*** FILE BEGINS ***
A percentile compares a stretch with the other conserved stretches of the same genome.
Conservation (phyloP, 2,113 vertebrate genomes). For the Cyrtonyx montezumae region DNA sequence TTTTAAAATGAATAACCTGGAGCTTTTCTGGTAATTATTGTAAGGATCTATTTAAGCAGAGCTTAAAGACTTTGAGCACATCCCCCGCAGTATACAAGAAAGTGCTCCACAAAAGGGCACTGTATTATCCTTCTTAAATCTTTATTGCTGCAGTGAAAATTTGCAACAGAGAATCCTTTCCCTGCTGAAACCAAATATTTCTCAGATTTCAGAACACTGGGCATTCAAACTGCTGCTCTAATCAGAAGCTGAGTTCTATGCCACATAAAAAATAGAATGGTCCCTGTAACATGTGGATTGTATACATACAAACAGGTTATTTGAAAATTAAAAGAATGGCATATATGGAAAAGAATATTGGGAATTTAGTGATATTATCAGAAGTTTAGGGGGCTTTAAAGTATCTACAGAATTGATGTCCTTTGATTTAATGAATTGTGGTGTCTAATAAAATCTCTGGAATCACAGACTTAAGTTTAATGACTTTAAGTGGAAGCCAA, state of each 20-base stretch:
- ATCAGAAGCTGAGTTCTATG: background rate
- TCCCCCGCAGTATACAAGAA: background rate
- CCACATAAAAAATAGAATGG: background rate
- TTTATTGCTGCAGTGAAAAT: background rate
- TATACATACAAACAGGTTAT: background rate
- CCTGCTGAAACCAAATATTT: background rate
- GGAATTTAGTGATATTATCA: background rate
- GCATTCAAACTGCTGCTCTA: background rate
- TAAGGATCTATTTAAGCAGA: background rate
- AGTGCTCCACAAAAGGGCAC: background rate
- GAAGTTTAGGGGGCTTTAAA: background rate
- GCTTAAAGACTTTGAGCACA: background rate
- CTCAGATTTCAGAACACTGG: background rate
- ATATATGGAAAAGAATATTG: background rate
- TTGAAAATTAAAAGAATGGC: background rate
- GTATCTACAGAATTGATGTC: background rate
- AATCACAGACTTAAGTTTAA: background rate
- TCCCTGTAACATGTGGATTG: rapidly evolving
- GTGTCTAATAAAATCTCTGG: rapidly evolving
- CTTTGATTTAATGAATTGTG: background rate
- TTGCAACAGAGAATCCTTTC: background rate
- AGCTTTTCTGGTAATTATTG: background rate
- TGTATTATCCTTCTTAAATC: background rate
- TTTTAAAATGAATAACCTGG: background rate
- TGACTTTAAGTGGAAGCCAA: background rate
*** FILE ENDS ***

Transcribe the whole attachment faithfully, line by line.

A percentile compares a stretch with the other conserved stretches of the same genome.
Conservation (phyloP, 2,113 vertebrate genomes). For the Cyrtonyx montezumae region DNA sequence TTTTAAAATGAATAACCTGGAGCTTTTCTGGTAATTATTGTAAGGATCTATTTAAGCAGAGCTTAAAGACTTTGAGCACATCCCCCGCAGTATACAAGAAAGTGCTCCACAAAAGGGCACTGTATTATCCTTCTTAAATCTTTATTGCTGCAGTGAAAATTTGCAACAGAGAATCCTTTCCCTGCTGAAACCAAATATTTCTCAGATTTCAGAACACTGGGCATTCAAACTGCTGCTCTAATCAGAAGCTGAGTTCTATGCCACATAAAAAATAGAATGGTCCCTGTAACATGTGGATTGTATACATACAAACAGGTTATTTGAAAATTAAAAGAATGGCATATATGGAAAAGAATATTGGGAATTTAGTGATATTATCAGAAGTTTAGGGGGCTTTAAAGTATCTACAGAATTGATGTCCTTTGATTTAATGAATTGTGGTGTCTAATAAAATCTCTGGAATCACAGACTTAAGTTTAATGACTTTAAGTGGAAGCCAA, state of each 20-base stretch:
- ATCAGAAGCTGAGTTCTATG: background rate
- TCCCCCGCAGTATACAAGAA: background rate
- CCACATAAAAAATAGAATGG: background rate
- TTTATTGCTGCAGTGAAAAT: background rate
- TATACATACAAACAGGTTAT: background rate
- CCTGCTGAAACCAAATATTT: background rate
- GGAATTTAGTGATATTATCA: background rate
- GCATTCAAACTGCTGCTCTA: background rate
- TAAGGATCTATTTAAGCAGA: background rate
- AGTGCTCCACAAAAGGGCAC: background rate
- GAAGTTTAGGGGGCTTTAAA: background rate
- GCTTAAAGACTTTGAGCACA: background rate
- CTCAGATTTCAGAACACTGG: background rate
- ATATATGGAAAAGAATATTG: background rate
- TTGAAAATTAAAAGAATGGC: background rate
- GTATCTACAGAATTGATGTC: background rate
- AATCACAGACTTAAGTTTAA: background rate
- TCCCTGTAACATGTGGATTG: rapidly evolving
- GTGTCTAATAAAATCTCTGG: rapidly evolving
- CTTTGATTTAATGAATTGTG: background rate
- TTGCAACAGAGAATCCTTTC: background rate
- AGCTTTTCTGGTAATTATTG: background rate
- TGTATTATCCTTCTTAAATC: background rate
- TTTTAAAATGAATAACCTGG: background rate
- TGACTTTAAGTGGAAGCCAA: background rate